THE JUSTICE Minister of Northern Ireland has said she has reported effigies of her and other politicians hanging from loyalist bonfires to the PSNI.
Alliance Party Leader Naomi Long tweeted yesterday to say that she had received photos of effigies of herself, Michelle O'Neill and Mary Lou McDonald hanging on a bonfire at Glenfield in Carrickfergus.
"So, having become accustomed to seeing my posters burned on bonfires, I honestly thought nothing could shock me anymore," she said.
"I'm not sharing the images due to risk of distressing families who have lost loved ones by suicide. And because they are utterly sick. I will, however, be sharing them and the pictures of the bonfire builders standing proudly in front of their creation with with the police."
She said the effigies were not "last minute additions."
"There are photos of a children's 'fun day' taking place at this fire while our effigies were hanging on it. Some local businesses even sponsored it," she continued.
"What kind of parent would see that and think it's acceptable for their child to see?"
She said she felt physically sick at the photos - "not just at the effigies but at the festering hatred and sectarianism they represent; hatred that not only persists in our community but is being passed on to the next generation as normal."
"This has to stop. Our children deserve better," she finished.
I felt physically sick at those photos - not just at the effigies but at the festering hatred and sectarianism they represent; hatred that not only persists in our community but is being passed on to the next generation as normal.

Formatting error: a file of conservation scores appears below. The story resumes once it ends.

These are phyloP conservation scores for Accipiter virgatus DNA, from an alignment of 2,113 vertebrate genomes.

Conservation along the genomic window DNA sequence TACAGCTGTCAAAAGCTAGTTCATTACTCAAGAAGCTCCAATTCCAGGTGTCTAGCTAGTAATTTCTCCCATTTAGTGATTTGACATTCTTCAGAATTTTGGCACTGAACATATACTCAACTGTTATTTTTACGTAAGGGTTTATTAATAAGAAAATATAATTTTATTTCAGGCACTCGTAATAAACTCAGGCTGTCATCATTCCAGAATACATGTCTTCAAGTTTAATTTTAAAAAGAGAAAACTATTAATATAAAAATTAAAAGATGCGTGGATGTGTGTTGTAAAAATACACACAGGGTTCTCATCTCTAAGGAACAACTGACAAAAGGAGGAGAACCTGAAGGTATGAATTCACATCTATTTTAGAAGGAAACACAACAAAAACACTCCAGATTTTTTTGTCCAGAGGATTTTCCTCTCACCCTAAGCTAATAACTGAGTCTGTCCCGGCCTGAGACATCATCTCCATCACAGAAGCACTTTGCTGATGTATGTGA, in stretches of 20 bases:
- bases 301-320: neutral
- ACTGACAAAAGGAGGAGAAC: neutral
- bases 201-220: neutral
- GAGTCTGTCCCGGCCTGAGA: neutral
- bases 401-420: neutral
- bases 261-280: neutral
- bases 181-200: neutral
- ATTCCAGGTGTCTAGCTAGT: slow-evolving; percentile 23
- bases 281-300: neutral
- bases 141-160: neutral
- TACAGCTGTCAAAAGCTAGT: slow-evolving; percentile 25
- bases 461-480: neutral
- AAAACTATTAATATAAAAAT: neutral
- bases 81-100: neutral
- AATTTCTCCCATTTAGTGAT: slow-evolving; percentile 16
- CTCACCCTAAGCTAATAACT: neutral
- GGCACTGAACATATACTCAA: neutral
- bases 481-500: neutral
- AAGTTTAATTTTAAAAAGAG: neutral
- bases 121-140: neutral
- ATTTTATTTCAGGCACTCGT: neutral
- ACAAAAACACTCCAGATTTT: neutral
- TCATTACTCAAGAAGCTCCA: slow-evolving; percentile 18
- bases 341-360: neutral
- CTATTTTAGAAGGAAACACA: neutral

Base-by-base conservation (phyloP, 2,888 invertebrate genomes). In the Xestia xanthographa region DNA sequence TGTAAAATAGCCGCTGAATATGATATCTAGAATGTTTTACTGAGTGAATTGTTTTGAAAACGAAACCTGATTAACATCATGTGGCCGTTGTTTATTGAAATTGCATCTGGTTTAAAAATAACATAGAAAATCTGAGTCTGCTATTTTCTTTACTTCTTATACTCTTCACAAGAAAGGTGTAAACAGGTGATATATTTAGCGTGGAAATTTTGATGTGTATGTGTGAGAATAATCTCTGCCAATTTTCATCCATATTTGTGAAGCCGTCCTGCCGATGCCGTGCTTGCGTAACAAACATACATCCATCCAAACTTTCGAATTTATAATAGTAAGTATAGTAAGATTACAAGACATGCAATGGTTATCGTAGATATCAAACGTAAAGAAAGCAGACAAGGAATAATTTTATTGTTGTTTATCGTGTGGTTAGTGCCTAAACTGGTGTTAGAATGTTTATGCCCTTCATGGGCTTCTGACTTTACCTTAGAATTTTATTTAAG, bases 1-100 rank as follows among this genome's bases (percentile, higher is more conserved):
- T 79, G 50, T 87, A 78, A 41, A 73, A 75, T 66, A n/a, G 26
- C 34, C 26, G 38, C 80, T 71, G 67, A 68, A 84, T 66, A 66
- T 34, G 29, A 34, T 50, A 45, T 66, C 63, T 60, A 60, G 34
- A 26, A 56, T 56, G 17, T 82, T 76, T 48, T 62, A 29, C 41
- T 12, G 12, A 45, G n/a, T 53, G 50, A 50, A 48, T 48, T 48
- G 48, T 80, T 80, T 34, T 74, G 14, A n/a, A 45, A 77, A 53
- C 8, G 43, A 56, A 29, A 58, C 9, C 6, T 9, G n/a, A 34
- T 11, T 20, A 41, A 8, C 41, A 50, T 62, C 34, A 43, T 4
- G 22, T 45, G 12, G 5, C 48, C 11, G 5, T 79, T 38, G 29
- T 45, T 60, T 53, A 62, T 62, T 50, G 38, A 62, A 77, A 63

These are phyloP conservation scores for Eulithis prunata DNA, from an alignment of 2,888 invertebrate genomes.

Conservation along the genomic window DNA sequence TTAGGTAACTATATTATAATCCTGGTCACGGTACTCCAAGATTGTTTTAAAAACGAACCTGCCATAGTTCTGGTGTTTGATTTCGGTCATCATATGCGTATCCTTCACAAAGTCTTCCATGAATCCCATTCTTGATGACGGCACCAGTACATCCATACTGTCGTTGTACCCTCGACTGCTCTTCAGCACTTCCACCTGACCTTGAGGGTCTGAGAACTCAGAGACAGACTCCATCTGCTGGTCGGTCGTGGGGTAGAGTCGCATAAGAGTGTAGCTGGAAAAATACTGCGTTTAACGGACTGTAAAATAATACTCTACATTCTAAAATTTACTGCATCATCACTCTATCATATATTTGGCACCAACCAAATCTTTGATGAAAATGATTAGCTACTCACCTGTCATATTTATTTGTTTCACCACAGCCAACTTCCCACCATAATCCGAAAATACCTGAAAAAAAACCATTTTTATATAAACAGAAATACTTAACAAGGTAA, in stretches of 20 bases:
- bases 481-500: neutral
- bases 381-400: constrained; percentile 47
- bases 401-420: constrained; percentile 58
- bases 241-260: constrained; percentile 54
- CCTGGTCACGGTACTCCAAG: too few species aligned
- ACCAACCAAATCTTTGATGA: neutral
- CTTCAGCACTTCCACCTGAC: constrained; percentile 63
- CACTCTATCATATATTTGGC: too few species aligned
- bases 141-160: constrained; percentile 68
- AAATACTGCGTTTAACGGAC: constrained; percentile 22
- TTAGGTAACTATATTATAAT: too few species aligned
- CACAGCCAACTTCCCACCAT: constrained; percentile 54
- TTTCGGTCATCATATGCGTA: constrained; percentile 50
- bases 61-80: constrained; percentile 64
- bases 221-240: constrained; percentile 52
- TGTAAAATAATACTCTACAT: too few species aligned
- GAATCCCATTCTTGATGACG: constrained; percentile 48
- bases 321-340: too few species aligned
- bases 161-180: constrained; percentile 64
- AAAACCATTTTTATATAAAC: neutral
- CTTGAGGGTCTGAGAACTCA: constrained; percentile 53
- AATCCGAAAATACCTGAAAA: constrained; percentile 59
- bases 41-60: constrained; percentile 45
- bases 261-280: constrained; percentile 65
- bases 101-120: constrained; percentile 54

This has to stop.
Our children deserve better.
— Naomi Long MLA (@naomi_long) July 13, 2022
In an apparent reference to the incident, Sinn Féin leader Mary Lou McDonald shared a quote from Nelson Mandela on Twitter.
"No one is born hating another person because of the colour of his skin, or his background, or his religion," it reads.
"People must learn to hate, and if they can learn to hate, they can be taught to love, for love comes more naturally to the human heart than its opposite.
— Mary Lou McDonald (@MaryLouMcDonald) July 13, 2022
Leader of the Ulster Unionist Party condemned the effigies.
"Utterly vile," he tweeted. "Hanging effigies on bonfires does not represent the union and unionist culture I believe in. Staying silent cannot be an option."
Several bonfires across the North of Ireland over the passed few days have had nationalist politician's election posters hanging from them, including Sinn Féin's Gary McCleave.
"Tonight I am having to answer questions from my children who came across this on social media why their Daddy in on a bonfire to be burnt," he said as he shared an image online.
"This is not culture, it is a hate crime. Those within political unionism need to show leadership & stand up against this sectarian hatred."
Tonight I am having to answer questions from my children who came across this on social media why their Daddy is on a bonfire to be burnt.
This is not culture, it is a hate crime. Those within political unionism need to show leadership & stand up against this sectarian hatred pic.twitter.com/SmYsgu0Wpr
— Cllr Gary McCleave (@Garymc1967) July 11, 2022
At another bonfire, several Irish flags were hung in the wrong direction, making it the Ivory Coast flag.
Leave the Ivory Coast out of this pic.twitter.com/wwltr4X80N
— Ronan Mullen (@RonanReigns) July 12, 2022